Ed Yong at the Atlantic writes on numerous applications of the MinION handheld DNA sequencer.
“Aboard the International Space Station, six people are currently orbiting the planet at 17,000 miles per hour, taking in fifteen sunrises and sunsets every day. The view is unbeatable; the floating sensation, sublime.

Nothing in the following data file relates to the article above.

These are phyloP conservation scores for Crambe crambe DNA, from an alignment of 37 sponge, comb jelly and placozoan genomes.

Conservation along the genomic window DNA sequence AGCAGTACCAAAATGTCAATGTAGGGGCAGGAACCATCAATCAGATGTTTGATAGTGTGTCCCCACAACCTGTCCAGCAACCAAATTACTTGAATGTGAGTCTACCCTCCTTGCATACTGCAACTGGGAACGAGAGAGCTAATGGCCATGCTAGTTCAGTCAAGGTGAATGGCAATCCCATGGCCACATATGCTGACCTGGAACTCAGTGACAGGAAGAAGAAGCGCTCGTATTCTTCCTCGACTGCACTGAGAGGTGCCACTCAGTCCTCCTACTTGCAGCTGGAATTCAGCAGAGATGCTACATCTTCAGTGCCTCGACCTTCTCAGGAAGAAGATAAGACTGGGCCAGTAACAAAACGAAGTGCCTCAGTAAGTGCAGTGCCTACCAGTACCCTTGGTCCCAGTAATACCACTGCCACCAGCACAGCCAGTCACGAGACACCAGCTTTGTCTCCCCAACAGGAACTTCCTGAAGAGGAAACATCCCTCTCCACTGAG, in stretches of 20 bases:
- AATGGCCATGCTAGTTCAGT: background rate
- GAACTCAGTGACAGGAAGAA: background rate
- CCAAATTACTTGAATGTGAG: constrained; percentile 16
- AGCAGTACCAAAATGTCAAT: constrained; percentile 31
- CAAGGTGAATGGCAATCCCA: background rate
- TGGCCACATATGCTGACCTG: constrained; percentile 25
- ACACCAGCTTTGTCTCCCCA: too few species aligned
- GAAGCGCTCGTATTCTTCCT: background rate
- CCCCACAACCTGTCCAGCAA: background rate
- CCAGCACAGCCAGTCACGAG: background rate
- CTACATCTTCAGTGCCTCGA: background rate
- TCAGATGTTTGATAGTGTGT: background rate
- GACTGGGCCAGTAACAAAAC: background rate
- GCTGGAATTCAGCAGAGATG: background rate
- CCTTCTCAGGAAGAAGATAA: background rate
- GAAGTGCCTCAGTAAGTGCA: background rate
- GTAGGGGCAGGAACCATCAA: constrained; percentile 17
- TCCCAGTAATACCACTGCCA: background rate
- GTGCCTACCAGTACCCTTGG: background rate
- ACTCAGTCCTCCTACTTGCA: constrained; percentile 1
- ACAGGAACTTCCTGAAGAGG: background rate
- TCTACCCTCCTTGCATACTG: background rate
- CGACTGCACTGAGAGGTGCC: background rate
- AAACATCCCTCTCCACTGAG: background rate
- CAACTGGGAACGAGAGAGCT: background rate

But good luck to them if they get sick.
There’s nothing on board the ISS that can definitively diagnose a disease, or identify the microbes behind it. Instead, sick astronauts have to settle for describing their symptoms to medical staff on the ground. They have no way of knowing for sure if their disease is bacterial, viral, or something else, or if raiding the station’s finite supply of antibiotics would do them any good.
If an astronaut could decipher …”